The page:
Disclaimer: Re-published content may be edited for length and clarity.  Read original post.

You also may be interested in...

Air Force takes steps to assure ‘unblinking’ operations, readiness and capabilities amid pandemic

Article
3/23/2020
Air Force medics and health personnel around the globe are resolutely following and ensuring compliance with guidelines issued by the Department of Defense and Centers for Disease Control and Prevention according to Air Force Lt. Gen. Dorothy Hogg.

Within the Air Force, our medics are executing all available measures to mitigate the spread of COVID-19

Recommended Content:

Combat Support | Public Health | Coronavirus | Coronavirus

A full night’s sleep could be the best defense against COVID-19

Article
3/23/2020
Sleep is critical for maintaining physical, cognitive and immunological dominance on and off the battlefield. Leaders must prioritize sleep as a valuable asset in maintaining readiness and resilience, especially in the context of multi-domain operations and increased health risks worldwide – including those risks associated with exposure to infectious diseases (U.S. Army photo by Robert Timmons)

Getting more sleep could dramatically improve your odds of avoiding infection

Recommended Content:

Combat Support | Public Health | Coronavirus | Coronavirus | Total Force Fitness

Addressing emotional responses to threat of Coronavirus

Article
3/20/2020
U.S. Air Force Master Sgt. Kathleen A. Myhre, 446th Airman and Family Readiness Center noncommissioned officer in charge, meditates outside the 446th Airlift Wing Headquarters building on Joint Base Lewis-McChord, Washington, Feb. 12, 2020. Myhre traveled to India in 2016 to study to become an internationally-certified yoga instructor. She now shares her holistic training with Reserve Citizen Airmen of the 446th AW. (U.S. Air Force photo by Staff Sgt. Mary A. Andom)

Even if you’re feeling healthy, medical professionals recommend staying home and limiting social contact as much as possible

Recommended Content:

Medical and Dental Preventive Care Fitness | Psychological Fitness | Physical Fitness | Combat Support | Public Health | Coronavirus | Coronavirus

Place addresses DHA COVID-19 response

Article
3/19/2020
Lt. Gen. Ronald Place, director of the Defense Health Agency, and Rear Adm. Bruce Gillingham, surgeon general of the Navy, discuss plans for additional COVID-19 response efforts with the Pentagon Press Corps.

Crisis Action Team part of broad-based effort

Recommended Content:

Combat Support | Public Health | Coronavirus | Coronavirus

DoD ready to help with Coronavirus, but capability limited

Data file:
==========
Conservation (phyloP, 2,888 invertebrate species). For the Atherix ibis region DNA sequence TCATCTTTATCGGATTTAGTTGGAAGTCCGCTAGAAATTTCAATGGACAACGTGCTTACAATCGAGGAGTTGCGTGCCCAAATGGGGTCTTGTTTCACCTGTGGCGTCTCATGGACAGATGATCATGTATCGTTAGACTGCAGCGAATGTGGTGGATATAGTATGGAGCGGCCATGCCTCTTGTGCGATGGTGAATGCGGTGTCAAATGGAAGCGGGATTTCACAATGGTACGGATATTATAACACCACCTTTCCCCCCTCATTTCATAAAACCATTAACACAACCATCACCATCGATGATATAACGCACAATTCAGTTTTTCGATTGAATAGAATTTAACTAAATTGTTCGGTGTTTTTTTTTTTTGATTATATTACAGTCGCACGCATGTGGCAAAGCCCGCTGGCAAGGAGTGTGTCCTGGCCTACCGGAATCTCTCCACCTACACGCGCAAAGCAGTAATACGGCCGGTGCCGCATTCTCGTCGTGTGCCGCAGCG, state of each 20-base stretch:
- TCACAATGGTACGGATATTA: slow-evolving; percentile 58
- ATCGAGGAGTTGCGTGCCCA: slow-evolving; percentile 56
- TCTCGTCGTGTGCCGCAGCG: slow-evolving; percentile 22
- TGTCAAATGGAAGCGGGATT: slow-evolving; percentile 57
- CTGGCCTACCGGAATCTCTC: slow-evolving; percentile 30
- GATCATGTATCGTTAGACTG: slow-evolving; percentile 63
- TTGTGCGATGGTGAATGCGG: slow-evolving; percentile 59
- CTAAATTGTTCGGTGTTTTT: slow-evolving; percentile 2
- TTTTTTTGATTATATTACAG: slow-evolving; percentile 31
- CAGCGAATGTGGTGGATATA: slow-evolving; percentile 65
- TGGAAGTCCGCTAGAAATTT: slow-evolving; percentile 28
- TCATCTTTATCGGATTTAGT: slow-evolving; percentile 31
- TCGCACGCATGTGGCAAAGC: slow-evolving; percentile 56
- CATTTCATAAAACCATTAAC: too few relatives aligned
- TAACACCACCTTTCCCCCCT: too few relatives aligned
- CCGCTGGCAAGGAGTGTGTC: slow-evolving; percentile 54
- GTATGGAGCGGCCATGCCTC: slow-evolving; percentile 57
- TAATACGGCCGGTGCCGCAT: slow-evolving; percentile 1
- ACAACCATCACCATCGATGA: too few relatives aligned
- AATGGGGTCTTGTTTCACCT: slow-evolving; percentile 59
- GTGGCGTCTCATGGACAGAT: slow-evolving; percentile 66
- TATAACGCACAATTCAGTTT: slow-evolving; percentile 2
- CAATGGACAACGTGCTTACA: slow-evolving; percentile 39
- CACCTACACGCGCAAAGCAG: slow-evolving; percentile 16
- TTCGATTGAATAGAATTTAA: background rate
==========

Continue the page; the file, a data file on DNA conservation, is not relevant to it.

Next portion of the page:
Article
3/17/2020
Misook Choe, a laboratory manager with the Emerging Infectious Disease branch at the Walter Reed Army Institute of Research in Silver Spring, Md., runs a test during research into a solution for the new coronavirus, COVID-19, March 3, 2020. The Emerging Infectious Diseases branch, established in 2018, has the explicit mission to survey, anticipate and counter the mounting threat of emerging infectious diseases of key importance to U.S. forces in the homeland and abroad. (U.S. Army Sgt. Michael Walters)

The DoD has only about 2% to 3% of the number of hospital beds that the private sector has

Recommended Content:

Combat Support | Public Health | Coronavirus | Coronavirus

How DHA monitors the spread of health outbreaks

Article
3/13/2020
The Armed Forces Health Surveillance Branch (AFHSB) is the central epidemiologic resource for the U.S. Armed Forces, conducting medical surveillance to protect those who serve our nation in uniform and allies who are critical to our national security interests. AFHSB provides timely, relevant, actionable and comprehensive health surveillance information to promote, maintain, and enhance the health of military and military-associated populations. (U.S. Air Force photo by Tech. Sgt. Nathan Lipscomb)

The Defense Health Agency works as a combat support agency to the military services and Military Health System

Recommended Content:

Combat Support | Public Health | Coronavirus | Coronavirus

DoD issues flexible instructions on response to Coronavirus

Article
3/13/2020
This illustration, created at the Centers for Disease Control and Prevention (CDC), reveals ultrastructural morphology exhibited by coronaviruses. The illness caused by this virus has been named coronavirus disease 2019 (COVID-19). (CDC Illustration)

The memo covers aspects from before the outbreak through all levels of infection

Recommended Content:

Combat Support | Public Health | Coronavirus | Coronavirus

COVID-19: Know what the terms mean

Article
3/10/2020